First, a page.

My Lords, I very much agree. A lot of work has been undertaken to ensure that we can ratify in accordance with the aspiration to do it by the end of the year. I should point out that the average timescale between the signing of a convention and its ratification is in excess of four years. We signed in March last year and hope to ratify by the end of this year. We must work very hard, for the reasons which the noble Lord said, to ensure that we achieve that.

My Lords, I acknowledge the positive role that the UK Government have played in the process leading to the development of the convention, and would in particular pay tribute to the work of the Minister for Disabled People, Anne McGuire, in another place. Can the Government confirm that they do not intend to make substantive reservations to the convention which would undermine the human rights of disabled people? Do they intend to communicate the results of the departmental exercise currently under way to determine the extent to which the UK meets the requirements of the convention?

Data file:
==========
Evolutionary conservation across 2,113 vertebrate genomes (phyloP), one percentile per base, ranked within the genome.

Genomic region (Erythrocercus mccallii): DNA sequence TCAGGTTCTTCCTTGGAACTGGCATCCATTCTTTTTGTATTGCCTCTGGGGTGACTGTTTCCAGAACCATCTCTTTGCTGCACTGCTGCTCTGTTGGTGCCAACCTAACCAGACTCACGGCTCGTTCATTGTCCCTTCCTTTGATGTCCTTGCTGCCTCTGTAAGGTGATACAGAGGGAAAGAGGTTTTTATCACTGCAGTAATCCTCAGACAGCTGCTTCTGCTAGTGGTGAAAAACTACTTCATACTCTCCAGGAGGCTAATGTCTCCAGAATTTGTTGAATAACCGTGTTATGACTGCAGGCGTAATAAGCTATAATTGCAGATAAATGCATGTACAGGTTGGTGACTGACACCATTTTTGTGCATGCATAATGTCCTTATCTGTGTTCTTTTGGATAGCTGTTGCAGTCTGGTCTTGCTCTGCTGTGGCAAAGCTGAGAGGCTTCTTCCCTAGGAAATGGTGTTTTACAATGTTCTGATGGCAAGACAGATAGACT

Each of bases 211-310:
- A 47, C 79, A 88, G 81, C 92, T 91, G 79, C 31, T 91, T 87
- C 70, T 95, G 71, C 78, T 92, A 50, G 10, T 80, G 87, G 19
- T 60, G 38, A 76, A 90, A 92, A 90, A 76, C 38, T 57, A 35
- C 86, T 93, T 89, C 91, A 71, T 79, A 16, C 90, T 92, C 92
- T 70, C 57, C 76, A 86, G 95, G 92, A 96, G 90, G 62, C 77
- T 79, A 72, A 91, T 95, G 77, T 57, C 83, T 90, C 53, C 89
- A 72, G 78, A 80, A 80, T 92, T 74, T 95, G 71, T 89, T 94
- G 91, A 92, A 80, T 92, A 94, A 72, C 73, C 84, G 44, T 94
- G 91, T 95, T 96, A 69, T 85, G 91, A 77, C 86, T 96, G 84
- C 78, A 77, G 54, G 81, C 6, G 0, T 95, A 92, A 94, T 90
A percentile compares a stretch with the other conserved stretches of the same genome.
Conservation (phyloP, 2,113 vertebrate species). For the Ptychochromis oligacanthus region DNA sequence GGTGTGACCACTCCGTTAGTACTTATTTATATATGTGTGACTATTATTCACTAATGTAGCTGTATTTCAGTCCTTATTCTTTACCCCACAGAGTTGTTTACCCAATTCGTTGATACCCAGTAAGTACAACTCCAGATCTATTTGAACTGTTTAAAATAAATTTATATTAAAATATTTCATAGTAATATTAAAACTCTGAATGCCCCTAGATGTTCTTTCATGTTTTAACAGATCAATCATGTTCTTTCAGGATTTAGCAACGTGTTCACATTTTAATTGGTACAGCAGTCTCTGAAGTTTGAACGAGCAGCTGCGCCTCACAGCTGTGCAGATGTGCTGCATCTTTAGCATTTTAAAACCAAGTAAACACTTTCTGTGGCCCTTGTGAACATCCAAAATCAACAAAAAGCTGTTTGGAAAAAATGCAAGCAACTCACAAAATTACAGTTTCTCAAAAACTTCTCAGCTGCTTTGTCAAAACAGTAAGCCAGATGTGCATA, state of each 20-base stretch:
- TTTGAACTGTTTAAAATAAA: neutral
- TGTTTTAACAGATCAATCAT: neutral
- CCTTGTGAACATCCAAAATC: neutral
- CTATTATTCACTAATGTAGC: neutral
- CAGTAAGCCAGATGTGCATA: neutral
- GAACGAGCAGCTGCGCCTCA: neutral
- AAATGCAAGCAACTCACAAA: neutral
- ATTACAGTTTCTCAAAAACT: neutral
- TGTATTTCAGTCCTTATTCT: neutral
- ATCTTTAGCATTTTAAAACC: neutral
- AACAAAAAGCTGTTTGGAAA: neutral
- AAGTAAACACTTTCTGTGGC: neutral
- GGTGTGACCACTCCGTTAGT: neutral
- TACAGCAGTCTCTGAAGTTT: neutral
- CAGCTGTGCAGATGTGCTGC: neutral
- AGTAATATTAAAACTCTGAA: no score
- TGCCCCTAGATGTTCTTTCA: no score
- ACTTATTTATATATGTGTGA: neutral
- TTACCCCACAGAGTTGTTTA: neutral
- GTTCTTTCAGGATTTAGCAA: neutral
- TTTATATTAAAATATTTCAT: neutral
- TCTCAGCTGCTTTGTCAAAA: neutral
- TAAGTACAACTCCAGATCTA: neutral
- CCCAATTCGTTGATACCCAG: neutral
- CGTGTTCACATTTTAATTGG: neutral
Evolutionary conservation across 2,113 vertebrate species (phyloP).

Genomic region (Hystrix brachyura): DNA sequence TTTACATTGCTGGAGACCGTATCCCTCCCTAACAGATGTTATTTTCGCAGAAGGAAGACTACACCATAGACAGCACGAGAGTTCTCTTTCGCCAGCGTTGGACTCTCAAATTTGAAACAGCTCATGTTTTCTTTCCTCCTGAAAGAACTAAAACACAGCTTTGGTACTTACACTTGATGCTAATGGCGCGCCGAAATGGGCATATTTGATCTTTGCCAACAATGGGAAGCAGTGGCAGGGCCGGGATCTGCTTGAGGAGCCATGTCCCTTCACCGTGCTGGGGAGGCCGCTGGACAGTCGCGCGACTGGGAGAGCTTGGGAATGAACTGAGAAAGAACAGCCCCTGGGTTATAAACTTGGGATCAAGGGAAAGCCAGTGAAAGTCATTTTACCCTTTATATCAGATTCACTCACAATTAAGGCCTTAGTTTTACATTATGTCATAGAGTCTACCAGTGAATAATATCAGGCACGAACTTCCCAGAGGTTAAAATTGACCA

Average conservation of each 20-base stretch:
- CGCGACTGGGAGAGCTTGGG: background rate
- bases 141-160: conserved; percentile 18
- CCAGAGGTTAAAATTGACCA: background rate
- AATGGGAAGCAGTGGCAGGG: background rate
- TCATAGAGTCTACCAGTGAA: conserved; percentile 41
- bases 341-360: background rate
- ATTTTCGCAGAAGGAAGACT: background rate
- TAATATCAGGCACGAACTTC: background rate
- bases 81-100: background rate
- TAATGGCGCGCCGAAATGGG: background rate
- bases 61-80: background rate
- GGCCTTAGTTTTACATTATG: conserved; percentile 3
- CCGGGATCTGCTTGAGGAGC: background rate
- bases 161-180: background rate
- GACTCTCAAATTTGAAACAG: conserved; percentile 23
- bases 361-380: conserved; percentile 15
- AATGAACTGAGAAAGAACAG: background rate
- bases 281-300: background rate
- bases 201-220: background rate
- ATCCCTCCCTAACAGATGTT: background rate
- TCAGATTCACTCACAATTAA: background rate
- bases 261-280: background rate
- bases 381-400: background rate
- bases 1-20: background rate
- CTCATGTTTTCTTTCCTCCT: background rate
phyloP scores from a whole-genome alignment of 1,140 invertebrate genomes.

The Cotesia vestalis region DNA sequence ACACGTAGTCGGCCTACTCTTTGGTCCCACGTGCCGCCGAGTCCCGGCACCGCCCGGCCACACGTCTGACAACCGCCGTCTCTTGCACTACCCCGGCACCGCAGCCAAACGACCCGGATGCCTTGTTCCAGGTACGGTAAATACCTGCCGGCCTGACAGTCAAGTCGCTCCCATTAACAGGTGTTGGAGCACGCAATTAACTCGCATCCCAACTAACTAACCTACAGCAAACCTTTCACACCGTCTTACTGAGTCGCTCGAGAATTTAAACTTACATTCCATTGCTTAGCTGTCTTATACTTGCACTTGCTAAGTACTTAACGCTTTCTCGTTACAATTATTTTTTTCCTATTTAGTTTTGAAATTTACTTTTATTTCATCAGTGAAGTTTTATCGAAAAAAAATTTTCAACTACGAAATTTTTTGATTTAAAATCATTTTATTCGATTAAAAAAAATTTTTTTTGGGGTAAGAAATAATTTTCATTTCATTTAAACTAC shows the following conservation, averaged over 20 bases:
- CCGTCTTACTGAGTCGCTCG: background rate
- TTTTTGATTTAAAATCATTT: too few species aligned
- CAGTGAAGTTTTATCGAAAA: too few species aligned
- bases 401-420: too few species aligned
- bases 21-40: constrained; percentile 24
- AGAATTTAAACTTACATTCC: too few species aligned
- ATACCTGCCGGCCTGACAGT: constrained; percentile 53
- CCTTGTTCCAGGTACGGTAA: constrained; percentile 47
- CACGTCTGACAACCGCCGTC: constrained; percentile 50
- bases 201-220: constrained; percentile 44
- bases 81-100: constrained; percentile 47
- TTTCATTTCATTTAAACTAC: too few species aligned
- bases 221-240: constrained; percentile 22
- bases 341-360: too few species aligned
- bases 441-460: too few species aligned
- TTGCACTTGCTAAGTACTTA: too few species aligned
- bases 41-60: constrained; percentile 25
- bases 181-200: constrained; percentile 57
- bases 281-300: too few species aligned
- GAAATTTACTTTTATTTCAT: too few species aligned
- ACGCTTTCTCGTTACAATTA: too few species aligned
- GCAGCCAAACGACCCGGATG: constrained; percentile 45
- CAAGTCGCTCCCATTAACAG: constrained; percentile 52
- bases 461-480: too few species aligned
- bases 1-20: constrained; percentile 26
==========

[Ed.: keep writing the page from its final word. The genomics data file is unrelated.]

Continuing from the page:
My Lords, I thank the noble Lord for his kind words about my colleague Anne McGuire, who has been very active in promoting the convention. I should also state that whatever reservations may come forward in due course must not be incompatible with the object and purpose of the treaty. A lot of work has been undertaken which is coming to a conclusion and it is hoped that my honourable friend Anne McGuire will be able very shortly to make a Statement on this issue. I should also say that it is helpful to be able to have reservations because it facilitates a country’s ability to ratify the convention when it may otherwise be precluded from doing so, so there is a positive aspect to reservations as well. History also shows that reservations that are entered over time are removed, as pressure builds up domestically to effect the changes that are needed.